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A Natural Capital approach to growth

Updated: Mar 30, 2020

Last week the government published its ENCA guidance - 'Enabling a Natural Capital Approach'. This is an acknowledgement of advice given by the Natural Capital Committee (an independent advisor to the government, led by Deiter Helm), and a fulfillment of a commitment made in the 25 year environment plan.

Natural Capital is the sum of the value of ecosystem services over time. What this means is that taking a natural capital approach involves recognising nature as an asset which provides flows of services to deliver benefits for society, wildlife and the economy. It has become a standard analytical approach to thinking about nature.

Ecosystem services can be divided into 3 broad groups:

- provisioning services (eg timber, food)

- regulating services (eg water regulation)

- cultural services (eg recreation)

A natural capital approach recognises that land can deliver multiple ecosystem services simultaneously - doing so would increase the natural capital value of that land.

Thinking about the natural environment this way is contentious, not least among 'purist' conservationists. It is appropriate to question the utility and benefits/concerns around such a reductionist approach to the natural environment. But it is also appropriate to consider that a natural capital approach may be vital to delivering the enhancement of our natural environment in the 21st century. It allows the natural environment to be reconciled with growth, which therefore allows it a place at the decision making table - a place that has not been forthcoming up to now.

Accounting for natural capital allows its value to be measured. This is useful in that it enables comparison before and after a specific intervention, to ascertain the environmental (in its broadest sense) impact of that intervention. This facilitates investment in natural capital - indeed the Agriculture Bill details the emergent Environmental Land Management scheme, which rewards farmers for delivery of 'public goods' (those ecosystem services not currently valued by traditional market mechanisms) - essentially paying them for improving natural capital value of their land ( ).

Nature based approaches can support numerous policy goals, and in this sense the concept of Natural Capital is closely aligned with Green Infrastructure:

- supporting physical health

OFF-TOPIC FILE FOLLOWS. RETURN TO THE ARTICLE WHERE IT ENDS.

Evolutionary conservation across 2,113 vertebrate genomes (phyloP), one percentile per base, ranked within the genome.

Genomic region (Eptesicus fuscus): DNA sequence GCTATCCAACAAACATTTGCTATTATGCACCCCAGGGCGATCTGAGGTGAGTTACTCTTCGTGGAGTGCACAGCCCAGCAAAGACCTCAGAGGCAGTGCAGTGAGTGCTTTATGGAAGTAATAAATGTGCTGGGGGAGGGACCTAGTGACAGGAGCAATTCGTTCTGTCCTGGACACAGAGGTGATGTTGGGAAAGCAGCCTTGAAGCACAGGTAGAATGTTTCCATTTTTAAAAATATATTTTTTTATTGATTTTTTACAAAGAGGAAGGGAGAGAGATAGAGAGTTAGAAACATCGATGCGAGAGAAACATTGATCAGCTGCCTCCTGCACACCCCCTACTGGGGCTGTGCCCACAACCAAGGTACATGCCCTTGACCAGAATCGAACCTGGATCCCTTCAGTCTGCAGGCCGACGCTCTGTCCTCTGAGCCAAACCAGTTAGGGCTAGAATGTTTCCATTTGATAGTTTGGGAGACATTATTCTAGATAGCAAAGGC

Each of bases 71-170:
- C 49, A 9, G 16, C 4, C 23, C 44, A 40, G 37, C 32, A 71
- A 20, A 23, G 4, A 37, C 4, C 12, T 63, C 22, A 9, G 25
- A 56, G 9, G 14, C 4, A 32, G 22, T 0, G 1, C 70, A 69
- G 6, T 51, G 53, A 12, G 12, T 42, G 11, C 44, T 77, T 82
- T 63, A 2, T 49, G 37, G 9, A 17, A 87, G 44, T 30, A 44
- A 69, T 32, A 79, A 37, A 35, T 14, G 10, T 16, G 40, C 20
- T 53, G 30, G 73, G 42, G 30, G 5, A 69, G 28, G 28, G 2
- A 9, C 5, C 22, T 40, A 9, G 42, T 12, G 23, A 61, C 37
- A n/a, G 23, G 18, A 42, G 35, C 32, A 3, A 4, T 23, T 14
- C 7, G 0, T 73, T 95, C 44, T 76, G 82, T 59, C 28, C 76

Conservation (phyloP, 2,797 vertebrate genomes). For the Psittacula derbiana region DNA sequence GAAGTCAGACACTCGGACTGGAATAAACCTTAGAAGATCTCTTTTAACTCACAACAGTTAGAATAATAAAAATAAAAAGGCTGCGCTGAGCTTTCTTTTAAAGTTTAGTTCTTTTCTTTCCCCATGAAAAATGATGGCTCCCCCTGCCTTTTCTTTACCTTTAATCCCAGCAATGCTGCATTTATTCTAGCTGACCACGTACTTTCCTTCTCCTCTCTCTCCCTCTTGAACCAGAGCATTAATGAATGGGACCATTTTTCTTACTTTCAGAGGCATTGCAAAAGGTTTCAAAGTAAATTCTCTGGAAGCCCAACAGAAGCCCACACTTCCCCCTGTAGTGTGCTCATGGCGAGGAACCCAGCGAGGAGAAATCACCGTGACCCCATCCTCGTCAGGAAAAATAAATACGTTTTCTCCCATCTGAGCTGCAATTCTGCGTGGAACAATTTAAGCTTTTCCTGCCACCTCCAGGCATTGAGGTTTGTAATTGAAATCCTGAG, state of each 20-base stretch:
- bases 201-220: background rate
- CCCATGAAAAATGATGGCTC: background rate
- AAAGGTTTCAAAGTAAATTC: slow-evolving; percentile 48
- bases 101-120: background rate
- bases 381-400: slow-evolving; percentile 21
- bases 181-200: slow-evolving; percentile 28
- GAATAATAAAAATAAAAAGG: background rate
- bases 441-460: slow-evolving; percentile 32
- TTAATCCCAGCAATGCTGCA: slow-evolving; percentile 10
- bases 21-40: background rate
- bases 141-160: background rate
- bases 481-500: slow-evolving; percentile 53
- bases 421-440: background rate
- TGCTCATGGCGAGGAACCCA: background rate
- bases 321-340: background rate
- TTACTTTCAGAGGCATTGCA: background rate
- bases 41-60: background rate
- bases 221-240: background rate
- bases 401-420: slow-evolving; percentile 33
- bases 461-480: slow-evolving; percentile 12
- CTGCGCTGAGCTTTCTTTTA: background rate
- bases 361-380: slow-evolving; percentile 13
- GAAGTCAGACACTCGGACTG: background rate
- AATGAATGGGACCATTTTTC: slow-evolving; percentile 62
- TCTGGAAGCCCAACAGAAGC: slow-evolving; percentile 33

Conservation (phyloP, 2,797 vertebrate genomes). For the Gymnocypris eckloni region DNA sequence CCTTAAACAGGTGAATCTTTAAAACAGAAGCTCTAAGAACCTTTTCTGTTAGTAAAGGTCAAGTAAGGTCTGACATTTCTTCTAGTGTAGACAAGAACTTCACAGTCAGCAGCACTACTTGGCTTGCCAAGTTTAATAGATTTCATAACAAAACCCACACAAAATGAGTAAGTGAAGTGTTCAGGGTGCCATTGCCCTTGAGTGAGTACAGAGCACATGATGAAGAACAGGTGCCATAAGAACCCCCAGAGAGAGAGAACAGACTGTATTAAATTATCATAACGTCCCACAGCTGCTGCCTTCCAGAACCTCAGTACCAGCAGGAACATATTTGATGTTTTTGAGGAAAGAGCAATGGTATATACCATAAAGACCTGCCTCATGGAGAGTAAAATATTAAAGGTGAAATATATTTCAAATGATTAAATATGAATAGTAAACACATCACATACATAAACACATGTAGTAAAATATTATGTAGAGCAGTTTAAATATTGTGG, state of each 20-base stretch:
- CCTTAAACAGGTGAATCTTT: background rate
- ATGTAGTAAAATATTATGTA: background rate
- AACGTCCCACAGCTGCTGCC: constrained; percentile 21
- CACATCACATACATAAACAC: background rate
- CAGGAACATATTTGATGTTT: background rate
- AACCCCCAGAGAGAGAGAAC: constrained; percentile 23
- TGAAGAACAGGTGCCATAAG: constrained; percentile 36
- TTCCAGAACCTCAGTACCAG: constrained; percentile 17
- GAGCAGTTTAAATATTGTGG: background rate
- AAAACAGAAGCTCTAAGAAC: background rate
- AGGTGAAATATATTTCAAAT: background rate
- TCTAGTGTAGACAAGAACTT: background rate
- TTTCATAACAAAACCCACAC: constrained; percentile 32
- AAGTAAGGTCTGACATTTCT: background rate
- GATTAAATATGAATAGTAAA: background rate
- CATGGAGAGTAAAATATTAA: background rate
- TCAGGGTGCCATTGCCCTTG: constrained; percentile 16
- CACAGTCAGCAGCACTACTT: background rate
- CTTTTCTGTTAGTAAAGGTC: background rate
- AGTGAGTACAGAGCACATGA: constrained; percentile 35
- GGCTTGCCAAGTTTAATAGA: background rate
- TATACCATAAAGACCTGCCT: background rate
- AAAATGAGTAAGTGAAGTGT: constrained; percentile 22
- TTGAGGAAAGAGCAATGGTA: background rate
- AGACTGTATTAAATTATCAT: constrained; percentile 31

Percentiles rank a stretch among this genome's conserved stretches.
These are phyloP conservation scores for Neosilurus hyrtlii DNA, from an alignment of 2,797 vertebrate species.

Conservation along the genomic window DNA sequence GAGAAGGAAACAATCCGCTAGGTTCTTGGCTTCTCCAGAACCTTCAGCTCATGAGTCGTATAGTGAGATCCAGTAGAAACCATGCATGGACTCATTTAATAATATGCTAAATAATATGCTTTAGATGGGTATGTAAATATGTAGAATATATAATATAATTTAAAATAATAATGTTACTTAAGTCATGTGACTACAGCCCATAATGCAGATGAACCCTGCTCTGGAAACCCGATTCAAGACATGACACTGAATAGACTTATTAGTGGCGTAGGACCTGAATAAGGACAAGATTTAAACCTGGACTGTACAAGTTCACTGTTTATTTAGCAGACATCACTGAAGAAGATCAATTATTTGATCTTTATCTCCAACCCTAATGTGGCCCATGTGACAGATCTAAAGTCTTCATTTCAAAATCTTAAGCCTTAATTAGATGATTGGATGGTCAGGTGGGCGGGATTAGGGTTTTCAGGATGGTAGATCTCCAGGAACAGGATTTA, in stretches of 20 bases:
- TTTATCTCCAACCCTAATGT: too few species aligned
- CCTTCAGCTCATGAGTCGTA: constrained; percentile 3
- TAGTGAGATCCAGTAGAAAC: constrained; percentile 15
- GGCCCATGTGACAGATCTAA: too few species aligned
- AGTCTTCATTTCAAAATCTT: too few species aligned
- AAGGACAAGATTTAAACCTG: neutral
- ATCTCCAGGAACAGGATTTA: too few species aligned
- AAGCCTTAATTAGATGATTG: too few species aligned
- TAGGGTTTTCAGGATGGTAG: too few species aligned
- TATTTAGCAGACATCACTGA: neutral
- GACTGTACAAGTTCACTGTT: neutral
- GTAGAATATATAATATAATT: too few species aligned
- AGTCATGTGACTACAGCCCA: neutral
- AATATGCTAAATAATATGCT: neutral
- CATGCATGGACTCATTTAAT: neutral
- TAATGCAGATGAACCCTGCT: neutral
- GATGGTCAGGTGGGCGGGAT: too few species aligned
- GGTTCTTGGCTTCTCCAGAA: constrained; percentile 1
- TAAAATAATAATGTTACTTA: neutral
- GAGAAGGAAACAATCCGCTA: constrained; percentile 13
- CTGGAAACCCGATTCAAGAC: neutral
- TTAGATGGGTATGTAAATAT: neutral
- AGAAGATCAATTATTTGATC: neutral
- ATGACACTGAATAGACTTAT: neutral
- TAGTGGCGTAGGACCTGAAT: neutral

- improving mental health

- productivity and industry

- housing and place-making

- reducing GHG emissions

- climate resilience.

There is growing interest in unlocking greater flows of private investment in natural capital. DEFRA have identified 6 project models:

- New woodland creation (timber sales and carbon credits)

- Peatland restoration (carbon credits)

- Biodiversity and natural capital net gain (developer mitigation)

- place-based strategic investment (management by charity of social enterprise)

- integrated catchment services (EA and private funders including water companies?)

- Sustainable urban drainage systems (water companies and local authorities)

The Gloucestershire Local Nature Partnership is supportive of a Natural Capital approach to growth. We have already begun a process of accounting for the natural capital of the county, with the support of all 6 District Authorities, GFirst LEP, the Environment Agency, Gloucestershire Wildlife Trust, University of Gloucestershire and others. Mapping the Natural Capital baseline will allow us to assess the impact of investment decisions on the stock of natural capital over time. It will also allow the identification of a portfolio of natural capital enhancement projects for investment. We hope to develop a Natural Capital Investment Facility which would facilitate such investment, with returns being financial, social and environmental.

The LNP believes this approach will enable enhancement of the natural environment, ensuring continuation of its provision of services that underpin a healthy economy, society and environment.

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